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Major Sidewalk Improvements Coming to Erlanger

Erlanger and Boone County will be embarking on a joint sidewalk project.
 
Thanks to a $2.12 million federal grant awarded through the Ohio Kentucky Indiana (OKI) Regional Council of Governments, there will be new sidewalks from Dolwick Drive to Turfway Road, and from Mineola Pike - across I-275 - to Olympic Boulevard. Erlanger City Administrator Marc Fields said Tuesday night that since the city is the primary recipient of the grant, it will be responsible for bidding out the project. 
 
Much of the design work has been completed, Fields said, so the project could move more quickly than originally anticipated. The schedule, as it stands now, is for design to be fully completed in 2017, utility work in 2018, and the sidewalks in 2019. The project requires matching funds of 20 percent from the local governments involved.
 
Bids were received on the Nelson Road sidewalk project. The city had planned the project back in the spring, but had trouble acquiring the easements so it could do the project. At this point, the city still has two properties for which it has not acquired easements; one is a property that is currently listed for sale and the other has an owner that will meet with Mayor Tyson Hermes some time this week.  
 
Engineer Jim Viox recommended that the council accept the low bid of $62,220 from Straight Edge. The bid covers all the properties except the two that don't have easements, but if the easements come in while the work is being done, Straight Edge would add themfor an additional $8,496. Council approved the bid for not more than $77,716.
 
T.D. Dierker, from Nelson road, came to thank council for going ahead with the sidewalks on his street, citing the safety of the residents.
 
Meanwhile, resident Mark Estenfelder came to council again this month to repeat his argument that the intersection of Perimeter Drive and Stevenson Rpad is not safe, and that drivers are still running the stop signs in his neighborhood. He promised to fill the city building with people from the neighborhood to try and get the intersection closed.
 
One final note related to infrastructure: Light poles should be up on Hulbert Avenue by the middle of December. 
 
Fields also said at Tuesday's city council meeting that he is going to meet with Kenton County officials to determine the role of the city's emergency dispatch center with the new radio system that is coming to Northern Kentucky's three counties. Since Erlanger has several towers, he said the city may have some ownership in the system.
 
Other notes:
 
In other action Tuesday, the city adopted two ordinances related to a new state law regulating municipal code enforcement.  The first one rescinded all the other ordinances on nuisances, and defined and collated all the other nuisance definitions and their penalties into a new ordinance.  The second  ordinance re-created a code enforcement board, and stated that the five board members had to be appointed again at staggered terms to prevent the board from being entirely removed at once.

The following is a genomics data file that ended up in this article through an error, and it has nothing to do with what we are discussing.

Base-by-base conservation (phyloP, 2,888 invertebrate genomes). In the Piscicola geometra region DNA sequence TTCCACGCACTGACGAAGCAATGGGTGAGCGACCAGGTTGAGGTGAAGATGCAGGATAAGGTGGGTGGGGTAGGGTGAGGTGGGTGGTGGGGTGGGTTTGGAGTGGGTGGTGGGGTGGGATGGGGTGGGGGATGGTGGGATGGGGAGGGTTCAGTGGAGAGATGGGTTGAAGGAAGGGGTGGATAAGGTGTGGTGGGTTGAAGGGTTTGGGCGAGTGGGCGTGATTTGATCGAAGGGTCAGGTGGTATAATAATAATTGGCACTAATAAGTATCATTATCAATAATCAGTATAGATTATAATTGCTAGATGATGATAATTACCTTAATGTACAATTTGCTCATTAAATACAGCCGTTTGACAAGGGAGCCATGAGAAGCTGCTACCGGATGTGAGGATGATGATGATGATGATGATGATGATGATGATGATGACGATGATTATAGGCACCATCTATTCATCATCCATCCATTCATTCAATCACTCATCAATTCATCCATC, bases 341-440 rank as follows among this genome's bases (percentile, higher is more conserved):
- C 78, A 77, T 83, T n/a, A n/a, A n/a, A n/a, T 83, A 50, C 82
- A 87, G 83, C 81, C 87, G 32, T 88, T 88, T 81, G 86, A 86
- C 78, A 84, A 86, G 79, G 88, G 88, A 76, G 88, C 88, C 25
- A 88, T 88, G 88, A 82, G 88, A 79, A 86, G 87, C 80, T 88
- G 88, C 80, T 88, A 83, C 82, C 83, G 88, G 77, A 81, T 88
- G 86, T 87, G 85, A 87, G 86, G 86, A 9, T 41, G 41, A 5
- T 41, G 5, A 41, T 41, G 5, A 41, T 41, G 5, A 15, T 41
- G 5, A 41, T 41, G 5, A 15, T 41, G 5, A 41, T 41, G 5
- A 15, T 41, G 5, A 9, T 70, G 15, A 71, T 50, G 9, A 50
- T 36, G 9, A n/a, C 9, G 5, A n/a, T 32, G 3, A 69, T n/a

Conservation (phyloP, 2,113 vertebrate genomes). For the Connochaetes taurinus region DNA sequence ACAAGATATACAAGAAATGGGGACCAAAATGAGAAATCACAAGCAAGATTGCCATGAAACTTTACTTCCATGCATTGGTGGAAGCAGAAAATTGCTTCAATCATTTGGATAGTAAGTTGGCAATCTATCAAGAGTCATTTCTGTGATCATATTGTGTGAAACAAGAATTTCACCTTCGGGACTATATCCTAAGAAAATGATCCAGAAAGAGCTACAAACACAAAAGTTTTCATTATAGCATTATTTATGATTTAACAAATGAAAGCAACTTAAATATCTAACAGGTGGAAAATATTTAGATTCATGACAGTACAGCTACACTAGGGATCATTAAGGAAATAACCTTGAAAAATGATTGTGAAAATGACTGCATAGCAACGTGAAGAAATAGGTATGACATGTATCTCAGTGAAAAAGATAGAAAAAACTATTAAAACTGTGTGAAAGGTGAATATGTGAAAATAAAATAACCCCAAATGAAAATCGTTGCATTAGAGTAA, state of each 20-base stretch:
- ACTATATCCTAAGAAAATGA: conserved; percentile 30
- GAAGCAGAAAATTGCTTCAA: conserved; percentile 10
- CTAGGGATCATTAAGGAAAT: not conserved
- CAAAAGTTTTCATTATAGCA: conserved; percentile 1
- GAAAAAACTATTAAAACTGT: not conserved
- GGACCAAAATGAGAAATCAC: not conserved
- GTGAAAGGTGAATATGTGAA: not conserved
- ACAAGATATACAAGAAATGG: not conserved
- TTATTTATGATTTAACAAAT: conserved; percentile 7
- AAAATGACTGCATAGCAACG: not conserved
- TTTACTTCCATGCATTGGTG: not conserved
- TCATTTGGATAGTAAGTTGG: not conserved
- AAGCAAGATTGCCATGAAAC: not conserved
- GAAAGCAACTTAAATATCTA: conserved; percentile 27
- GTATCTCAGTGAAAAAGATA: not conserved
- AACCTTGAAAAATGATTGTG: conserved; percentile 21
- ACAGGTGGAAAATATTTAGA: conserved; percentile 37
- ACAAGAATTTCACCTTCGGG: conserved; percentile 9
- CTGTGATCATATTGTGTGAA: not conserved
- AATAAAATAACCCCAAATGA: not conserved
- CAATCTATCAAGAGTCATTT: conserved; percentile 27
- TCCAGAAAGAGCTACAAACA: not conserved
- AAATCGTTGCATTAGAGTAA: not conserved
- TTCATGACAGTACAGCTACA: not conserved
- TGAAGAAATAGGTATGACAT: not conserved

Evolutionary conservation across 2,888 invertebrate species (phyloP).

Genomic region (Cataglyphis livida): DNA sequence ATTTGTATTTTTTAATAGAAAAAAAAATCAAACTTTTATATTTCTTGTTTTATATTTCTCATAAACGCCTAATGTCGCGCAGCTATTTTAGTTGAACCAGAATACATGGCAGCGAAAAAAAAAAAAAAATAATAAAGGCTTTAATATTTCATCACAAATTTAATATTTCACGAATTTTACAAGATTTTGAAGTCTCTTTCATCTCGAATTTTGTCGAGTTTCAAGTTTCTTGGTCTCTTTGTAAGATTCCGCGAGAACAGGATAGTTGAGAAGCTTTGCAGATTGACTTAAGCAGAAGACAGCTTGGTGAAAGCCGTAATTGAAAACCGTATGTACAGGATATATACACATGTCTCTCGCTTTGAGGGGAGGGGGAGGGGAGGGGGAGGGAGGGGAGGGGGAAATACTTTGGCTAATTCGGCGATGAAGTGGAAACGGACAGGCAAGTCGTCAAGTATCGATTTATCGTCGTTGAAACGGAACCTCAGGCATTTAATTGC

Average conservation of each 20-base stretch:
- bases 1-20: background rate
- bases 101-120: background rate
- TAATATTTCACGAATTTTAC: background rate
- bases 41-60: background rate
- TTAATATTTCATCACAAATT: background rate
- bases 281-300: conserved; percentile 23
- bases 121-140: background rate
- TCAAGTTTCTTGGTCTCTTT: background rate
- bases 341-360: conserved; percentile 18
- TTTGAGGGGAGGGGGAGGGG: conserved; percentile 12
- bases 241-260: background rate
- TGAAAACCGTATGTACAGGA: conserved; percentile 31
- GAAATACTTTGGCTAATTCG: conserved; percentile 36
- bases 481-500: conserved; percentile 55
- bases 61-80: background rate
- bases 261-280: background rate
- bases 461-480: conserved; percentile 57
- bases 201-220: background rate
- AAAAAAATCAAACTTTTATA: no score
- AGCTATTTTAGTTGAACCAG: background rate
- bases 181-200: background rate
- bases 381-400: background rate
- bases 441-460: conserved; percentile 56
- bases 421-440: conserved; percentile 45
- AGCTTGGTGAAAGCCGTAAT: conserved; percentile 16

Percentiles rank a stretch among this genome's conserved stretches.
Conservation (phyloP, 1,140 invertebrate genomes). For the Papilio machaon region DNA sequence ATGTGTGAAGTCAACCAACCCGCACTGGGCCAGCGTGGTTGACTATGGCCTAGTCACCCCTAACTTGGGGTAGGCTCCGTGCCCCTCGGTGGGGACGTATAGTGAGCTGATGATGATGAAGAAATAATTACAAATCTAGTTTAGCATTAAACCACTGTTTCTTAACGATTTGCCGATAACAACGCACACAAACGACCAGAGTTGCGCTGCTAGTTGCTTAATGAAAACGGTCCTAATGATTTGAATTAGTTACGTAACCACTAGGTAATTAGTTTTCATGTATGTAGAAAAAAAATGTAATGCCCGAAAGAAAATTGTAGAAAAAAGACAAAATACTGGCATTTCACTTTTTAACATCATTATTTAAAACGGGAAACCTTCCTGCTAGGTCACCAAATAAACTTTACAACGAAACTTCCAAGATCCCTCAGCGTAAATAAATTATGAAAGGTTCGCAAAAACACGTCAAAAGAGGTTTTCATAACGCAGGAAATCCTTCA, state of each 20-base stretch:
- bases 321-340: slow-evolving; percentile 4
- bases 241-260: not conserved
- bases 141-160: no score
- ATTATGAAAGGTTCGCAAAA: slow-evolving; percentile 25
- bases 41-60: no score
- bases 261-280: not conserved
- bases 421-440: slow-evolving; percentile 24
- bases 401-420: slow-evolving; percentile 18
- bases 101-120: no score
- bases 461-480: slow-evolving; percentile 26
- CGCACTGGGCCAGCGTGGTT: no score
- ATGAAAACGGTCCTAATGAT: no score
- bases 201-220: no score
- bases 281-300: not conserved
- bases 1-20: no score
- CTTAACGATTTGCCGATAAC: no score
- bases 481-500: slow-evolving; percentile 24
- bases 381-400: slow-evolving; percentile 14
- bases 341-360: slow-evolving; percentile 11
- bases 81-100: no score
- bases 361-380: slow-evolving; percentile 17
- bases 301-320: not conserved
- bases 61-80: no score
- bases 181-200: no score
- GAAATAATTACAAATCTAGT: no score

A third ordinance was read for the first time, adjusting the pay scales of many of the city employees to reflect the salaries of people in benchmark cities in the region. The city is also changing its health insurance policy. The new salaries will go into effect during the first full pay period in January.
 
Council passed a municipal order declaring five former police cruisers surplus property and instructed them to be disposed of by the city.
 
The senior Thanksgiving luncheon will be November 15, and 20 of the 50 places have been reserved, so it is recommended that people get their reservations in. 
 
Mayor Hermes declared November 1 as "Extra Mile Day" in the city. He said the city will be one of 575 extra mile cities in the country. The day honors those who go the extra mile for their families, friends, and neighbors as well as their community.
 
Ray Loflin, Technical Sales Director of Willow Ridge Plastics, was in the Business Spotlight, and he brought some samples of the work the company does in creating environmentally disposable plastics that biodegrade within a year of being thrown away. His company has made great strides in the area of biodegradable plastics, and he has interest and orders from all around the world. In reply to some questions from council, who were very interested in the samples, he said that he would be interested in speaking to high school students about the science of recycling and reusing products, as well as how to make plastic not last over a hundred years in the landfills. Willow Ridge is located behind Speedway.
 
Transitions and Ohio Valley Solid Surface met with the city about getting zone changes for relocating their businesses, but in the meantime the property at 313 Madison Pike was sold to a company that wanted to use the building for indoor soccer, so a zone change wasn't needed.  Fields said he was working with the businesses to find places for them within the city which didn't require zone changes.
 
Written by Patricia A. Scheyer, RCN contributor
Photo: Erlanger Council (RCN file)